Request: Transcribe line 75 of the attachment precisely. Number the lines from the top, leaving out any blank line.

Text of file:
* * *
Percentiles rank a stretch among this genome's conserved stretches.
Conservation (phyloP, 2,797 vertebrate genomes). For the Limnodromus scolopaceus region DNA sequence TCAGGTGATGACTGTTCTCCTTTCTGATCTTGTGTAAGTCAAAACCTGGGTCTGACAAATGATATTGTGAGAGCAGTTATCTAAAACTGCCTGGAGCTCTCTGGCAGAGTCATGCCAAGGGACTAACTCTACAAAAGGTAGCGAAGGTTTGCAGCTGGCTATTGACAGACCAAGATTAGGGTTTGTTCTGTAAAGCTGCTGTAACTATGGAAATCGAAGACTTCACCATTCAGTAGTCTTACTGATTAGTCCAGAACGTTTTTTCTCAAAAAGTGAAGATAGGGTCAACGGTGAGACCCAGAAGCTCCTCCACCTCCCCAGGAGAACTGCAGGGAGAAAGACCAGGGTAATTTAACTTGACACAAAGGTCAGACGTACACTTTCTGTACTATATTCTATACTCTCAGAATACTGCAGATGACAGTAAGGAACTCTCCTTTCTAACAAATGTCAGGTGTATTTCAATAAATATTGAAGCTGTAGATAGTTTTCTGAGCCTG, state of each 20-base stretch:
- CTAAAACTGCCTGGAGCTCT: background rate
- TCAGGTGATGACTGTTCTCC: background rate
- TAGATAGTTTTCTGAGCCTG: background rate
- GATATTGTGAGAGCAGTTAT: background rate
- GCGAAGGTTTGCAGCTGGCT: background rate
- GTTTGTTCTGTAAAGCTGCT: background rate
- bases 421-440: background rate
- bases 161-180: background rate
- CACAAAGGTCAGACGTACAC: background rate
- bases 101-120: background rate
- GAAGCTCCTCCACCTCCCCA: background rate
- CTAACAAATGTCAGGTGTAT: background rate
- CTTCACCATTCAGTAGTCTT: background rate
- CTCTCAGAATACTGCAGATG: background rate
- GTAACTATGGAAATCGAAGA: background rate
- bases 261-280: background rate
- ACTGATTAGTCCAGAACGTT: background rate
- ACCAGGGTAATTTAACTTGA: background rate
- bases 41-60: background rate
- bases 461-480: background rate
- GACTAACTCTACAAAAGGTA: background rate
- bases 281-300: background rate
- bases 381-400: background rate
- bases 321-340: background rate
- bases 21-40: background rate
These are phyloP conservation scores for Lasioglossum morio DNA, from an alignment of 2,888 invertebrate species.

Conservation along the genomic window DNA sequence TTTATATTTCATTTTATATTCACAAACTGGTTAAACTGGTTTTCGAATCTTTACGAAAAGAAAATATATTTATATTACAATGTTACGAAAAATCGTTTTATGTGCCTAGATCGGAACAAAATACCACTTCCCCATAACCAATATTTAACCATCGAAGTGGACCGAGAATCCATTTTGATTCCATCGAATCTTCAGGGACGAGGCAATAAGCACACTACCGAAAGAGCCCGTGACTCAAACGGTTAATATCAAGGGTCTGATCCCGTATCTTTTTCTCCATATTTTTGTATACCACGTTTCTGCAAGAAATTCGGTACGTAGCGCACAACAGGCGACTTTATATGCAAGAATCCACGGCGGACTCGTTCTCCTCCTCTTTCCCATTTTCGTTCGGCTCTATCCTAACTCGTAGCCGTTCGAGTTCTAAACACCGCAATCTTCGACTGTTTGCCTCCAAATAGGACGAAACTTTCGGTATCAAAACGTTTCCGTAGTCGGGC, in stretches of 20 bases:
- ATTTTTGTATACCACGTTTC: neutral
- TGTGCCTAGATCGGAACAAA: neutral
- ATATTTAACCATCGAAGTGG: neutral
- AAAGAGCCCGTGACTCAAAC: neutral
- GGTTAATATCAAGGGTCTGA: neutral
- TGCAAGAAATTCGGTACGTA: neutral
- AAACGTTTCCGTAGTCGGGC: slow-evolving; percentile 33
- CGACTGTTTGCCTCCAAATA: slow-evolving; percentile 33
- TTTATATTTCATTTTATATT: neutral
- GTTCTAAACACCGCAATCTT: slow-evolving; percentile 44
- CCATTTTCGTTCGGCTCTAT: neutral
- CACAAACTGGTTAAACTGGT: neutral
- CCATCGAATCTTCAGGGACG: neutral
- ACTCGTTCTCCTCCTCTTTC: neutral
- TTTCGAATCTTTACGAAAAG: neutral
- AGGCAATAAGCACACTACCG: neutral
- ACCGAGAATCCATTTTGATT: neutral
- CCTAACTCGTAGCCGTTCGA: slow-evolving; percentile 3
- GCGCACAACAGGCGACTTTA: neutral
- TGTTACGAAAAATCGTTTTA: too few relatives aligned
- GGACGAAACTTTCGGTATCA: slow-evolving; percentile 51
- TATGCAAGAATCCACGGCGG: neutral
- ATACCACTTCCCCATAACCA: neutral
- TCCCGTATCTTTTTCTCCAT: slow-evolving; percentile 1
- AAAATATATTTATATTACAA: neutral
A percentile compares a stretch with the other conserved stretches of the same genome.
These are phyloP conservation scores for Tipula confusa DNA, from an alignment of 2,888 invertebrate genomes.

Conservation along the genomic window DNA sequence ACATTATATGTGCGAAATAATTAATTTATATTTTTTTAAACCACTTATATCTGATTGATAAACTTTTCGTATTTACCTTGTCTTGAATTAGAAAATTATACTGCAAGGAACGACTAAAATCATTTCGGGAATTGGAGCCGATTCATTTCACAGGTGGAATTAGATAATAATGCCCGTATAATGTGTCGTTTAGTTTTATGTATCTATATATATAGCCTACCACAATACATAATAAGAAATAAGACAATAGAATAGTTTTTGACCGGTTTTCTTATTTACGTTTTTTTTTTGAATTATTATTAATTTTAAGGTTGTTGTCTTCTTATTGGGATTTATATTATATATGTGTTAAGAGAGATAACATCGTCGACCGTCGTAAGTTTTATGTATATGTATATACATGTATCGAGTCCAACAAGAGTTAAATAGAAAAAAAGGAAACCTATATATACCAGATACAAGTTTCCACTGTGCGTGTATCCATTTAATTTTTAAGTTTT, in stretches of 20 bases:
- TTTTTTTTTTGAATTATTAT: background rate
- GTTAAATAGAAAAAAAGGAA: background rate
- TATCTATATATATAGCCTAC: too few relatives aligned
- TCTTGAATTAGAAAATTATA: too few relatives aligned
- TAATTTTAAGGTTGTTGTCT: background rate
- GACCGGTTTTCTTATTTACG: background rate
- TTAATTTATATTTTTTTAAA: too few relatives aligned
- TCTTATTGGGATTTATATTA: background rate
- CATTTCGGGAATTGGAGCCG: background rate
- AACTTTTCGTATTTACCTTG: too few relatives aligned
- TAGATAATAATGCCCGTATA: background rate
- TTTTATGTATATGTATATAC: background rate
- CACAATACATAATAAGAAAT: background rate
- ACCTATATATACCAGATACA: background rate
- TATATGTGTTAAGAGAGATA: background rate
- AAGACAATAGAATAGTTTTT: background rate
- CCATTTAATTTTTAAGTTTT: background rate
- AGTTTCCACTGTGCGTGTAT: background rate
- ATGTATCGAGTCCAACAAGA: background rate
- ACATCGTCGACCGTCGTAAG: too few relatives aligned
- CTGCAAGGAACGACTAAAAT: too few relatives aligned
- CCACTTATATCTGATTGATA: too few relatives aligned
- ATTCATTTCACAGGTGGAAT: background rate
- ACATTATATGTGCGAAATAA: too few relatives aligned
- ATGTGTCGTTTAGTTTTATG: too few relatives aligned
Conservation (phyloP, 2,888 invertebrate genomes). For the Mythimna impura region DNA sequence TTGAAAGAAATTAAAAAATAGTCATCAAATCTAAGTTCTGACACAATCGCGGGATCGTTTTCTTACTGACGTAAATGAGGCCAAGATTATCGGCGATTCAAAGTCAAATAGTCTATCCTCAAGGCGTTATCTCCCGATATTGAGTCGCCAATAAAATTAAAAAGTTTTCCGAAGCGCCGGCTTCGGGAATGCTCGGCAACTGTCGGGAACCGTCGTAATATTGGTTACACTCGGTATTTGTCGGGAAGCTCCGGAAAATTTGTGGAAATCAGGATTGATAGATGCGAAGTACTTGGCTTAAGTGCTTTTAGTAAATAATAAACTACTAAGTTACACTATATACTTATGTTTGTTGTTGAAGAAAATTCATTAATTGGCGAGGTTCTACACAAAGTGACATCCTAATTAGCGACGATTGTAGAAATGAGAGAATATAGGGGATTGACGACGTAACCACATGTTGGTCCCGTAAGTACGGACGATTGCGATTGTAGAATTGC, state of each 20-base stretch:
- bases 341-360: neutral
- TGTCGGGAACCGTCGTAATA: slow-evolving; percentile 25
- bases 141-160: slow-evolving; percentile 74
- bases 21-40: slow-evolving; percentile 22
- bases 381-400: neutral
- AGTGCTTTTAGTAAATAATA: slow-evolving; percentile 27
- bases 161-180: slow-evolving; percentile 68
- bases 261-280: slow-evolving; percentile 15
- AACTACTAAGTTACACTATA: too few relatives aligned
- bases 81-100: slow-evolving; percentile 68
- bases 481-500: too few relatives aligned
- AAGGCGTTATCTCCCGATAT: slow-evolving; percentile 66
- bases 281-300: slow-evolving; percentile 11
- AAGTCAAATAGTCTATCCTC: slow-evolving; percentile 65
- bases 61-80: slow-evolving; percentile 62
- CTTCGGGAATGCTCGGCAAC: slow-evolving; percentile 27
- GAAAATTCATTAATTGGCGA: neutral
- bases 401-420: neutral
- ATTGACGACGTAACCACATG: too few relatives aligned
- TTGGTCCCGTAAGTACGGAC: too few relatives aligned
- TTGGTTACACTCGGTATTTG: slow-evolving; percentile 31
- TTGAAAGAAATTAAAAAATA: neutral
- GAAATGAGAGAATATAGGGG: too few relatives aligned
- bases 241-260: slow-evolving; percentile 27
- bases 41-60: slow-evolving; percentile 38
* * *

- AGTTTCCACTGTGCGTGTAT: background rate